Every business – whether it is well organised or not – will have some sort of systems, procedures and processes in place, but the better businesses will have made the effort to write them down and create an operations manual.
If you are not yet there, then you are putting yourself in an extremely vulnerable position: one which leaves you completely reliant on your administrators and paraplanners’ skills and abilities to do a good job rather than their ability to follow a structure and operate a system.
Removing complexity from the workplace
Running a business should not be as complicated as people make it. We have worked with many businesses over the years, and one of the main issues that we see in the workplace is companies trying to work around and adapt the culture to suit the complexities of individual personalities of the people within their teams.
A team that is well selected, well trained and well managed can truly transform the performance of a business. However, a team with a lack of leadership, with no direction and no way of being measured and monitored, will suffer from low morale and even lower productivity.
There are many different methods of selecting and building a unique team, and we have been lucky enough to work with some of the greatest teams across the profession. We see that they all have one thing in common: a central vision that unites and motivates them, and a centralised toolkit of standard guidelines, procedures, templates and forms – all of which support them to achieve both the company’s objectives and their own individual objectives.
Further problems are caused in the workplace when management have great ideas of implementing a new initiative, such as a new back office system, a range of new services or even a new marketing campaign, but fail to plan and document the processes that will ensure the initiative’s success.
Writing up your key processes
Anyone who has made the effort to document company processes deserves a pat on the back. However, we do see a few of the same mistakes being made time and time again, so we hope that by following our step-by-step guidelines, you too will be successful in creating your very own operations manual.
1. Before creating key procedures and master documents, ask yourself the following questions:
• What is the desired outcome of the activity?
• How is it best documented – i.e. process, checklist, flowchart or form?
• Who is currently responsible for delivering the procedure?
• What is the most effective and efficient way for this to be delivered?
• What other tools support this activity – e.g. software systems?
2. The nature and the level of detail of the documented procedures should be sufficient to support the adherence of contractual, statutory and regulatory requirements and the needs and expectation of your clients, as well any other interested third parties. The objective of a process is to act as a reference of best practice for each member of the team and as the means by which management can audit and review current practices in order to initiate any necessary change.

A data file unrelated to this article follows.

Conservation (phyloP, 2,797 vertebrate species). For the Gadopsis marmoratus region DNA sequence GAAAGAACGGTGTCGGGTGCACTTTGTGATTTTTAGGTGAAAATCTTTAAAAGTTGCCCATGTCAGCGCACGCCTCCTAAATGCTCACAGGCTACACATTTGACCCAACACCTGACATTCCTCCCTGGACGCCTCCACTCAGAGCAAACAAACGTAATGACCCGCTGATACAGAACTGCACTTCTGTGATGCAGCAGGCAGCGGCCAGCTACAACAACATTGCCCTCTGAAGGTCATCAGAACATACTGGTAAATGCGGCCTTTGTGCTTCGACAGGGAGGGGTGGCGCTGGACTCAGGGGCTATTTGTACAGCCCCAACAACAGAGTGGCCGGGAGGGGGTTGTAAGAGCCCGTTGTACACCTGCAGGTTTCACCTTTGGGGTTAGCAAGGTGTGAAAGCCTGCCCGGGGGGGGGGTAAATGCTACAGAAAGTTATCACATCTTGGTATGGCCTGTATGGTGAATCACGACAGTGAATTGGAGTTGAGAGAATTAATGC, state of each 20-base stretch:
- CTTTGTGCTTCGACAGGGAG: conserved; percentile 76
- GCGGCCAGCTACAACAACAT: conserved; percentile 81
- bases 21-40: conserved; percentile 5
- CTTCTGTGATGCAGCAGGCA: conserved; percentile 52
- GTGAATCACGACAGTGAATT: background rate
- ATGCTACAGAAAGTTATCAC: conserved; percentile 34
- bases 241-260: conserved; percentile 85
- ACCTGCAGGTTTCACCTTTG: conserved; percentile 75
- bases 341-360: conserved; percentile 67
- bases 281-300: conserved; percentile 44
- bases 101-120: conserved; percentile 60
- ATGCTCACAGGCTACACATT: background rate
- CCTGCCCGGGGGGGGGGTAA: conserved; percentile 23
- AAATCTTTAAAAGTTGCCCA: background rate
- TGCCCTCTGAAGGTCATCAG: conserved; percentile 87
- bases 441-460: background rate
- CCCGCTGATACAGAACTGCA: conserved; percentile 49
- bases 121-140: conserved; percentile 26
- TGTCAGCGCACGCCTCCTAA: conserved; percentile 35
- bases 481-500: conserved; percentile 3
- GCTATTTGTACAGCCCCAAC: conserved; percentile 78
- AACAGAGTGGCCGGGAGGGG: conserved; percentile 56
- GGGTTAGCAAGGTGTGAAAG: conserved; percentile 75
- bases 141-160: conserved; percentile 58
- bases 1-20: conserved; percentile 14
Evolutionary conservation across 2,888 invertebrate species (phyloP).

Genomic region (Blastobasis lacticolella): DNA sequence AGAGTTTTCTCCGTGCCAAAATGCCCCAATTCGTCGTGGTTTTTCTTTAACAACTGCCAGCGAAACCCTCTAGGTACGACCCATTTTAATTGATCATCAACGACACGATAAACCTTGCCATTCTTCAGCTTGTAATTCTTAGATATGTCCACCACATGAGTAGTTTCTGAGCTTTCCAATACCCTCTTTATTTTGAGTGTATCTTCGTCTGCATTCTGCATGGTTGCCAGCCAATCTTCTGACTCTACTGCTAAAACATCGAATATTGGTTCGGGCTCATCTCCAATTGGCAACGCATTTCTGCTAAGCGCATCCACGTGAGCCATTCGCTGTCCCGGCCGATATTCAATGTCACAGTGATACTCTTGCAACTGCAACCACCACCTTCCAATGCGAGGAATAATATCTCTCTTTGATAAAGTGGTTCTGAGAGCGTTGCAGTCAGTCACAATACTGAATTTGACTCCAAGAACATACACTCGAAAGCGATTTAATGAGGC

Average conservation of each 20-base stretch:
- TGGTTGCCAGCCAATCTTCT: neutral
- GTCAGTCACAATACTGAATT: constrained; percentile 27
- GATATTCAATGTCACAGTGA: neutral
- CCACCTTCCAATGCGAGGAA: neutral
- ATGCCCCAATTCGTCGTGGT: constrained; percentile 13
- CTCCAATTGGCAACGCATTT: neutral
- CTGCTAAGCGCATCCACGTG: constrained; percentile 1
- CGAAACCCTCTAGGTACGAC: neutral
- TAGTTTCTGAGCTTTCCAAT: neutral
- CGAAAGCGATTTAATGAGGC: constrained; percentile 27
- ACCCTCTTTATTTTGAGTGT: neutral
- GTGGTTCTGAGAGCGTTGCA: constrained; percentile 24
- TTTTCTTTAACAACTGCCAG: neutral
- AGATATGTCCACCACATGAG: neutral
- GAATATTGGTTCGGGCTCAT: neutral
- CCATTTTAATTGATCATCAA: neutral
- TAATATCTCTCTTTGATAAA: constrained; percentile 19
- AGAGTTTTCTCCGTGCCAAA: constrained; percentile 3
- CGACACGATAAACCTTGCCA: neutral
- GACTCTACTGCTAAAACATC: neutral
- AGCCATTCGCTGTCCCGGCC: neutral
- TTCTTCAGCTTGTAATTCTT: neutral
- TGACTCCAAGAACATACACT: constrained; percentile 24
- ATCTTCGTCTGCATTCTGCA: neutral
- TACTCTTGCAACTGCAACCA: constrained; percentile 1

3. It is good practice for all procedures and master documents to have a unique reference or issue number and be signed off by a person with the authority to approve the adequacy of the process, before it is released and communicated to the rest of the team.
4. Once created, each process should be:
• clear and concise
• simple and understandable
• tested and amended
• quality controlled and communicated to each member of the team.
5. A high level of quality should be at the core of every process. Quality can be defined as the degree to which a set of inherent characteristics fulfils requirements.
6. Remember that no business activity should be viewed in isolation. Rather, business activities should be looked at holistically, as a set of documented and controlled interrelated and interactive processes. It is likely that the output of one activity will be the input of another, so make sure that there is a ‘free flow’ of information from process to process.
7. Don’t miss out on the opportunity to create a library of template letters, emails, forms and checklists, as these all support the effectiveness of your documented procedures.
Creating a process improvement culture
Once you have documented your key business processes, it is important that you make every effort to review them on a regular basis. We recommend adding this item to the agenda of your monthly internal meetings. That way, every member of the team has the opportunity to put forward in an open format any suggested improvements.
When verifying and evaluating the effectiveness of your processes, ask the following questions:
1. Have all of the key processes been identified and documented?
2. Are the processes effective in providing the required results, or are there areas for
3. Have the processes been adequately documented and are they available to all the team in both
hard copy and electronic format?
4. Have the procedures been effectively implemented across the business, and are they fully
understood by each member of the team?
5. Have the procedures been logged and quality controlled, and has the management of them
been assigned to an appropriate person within the business?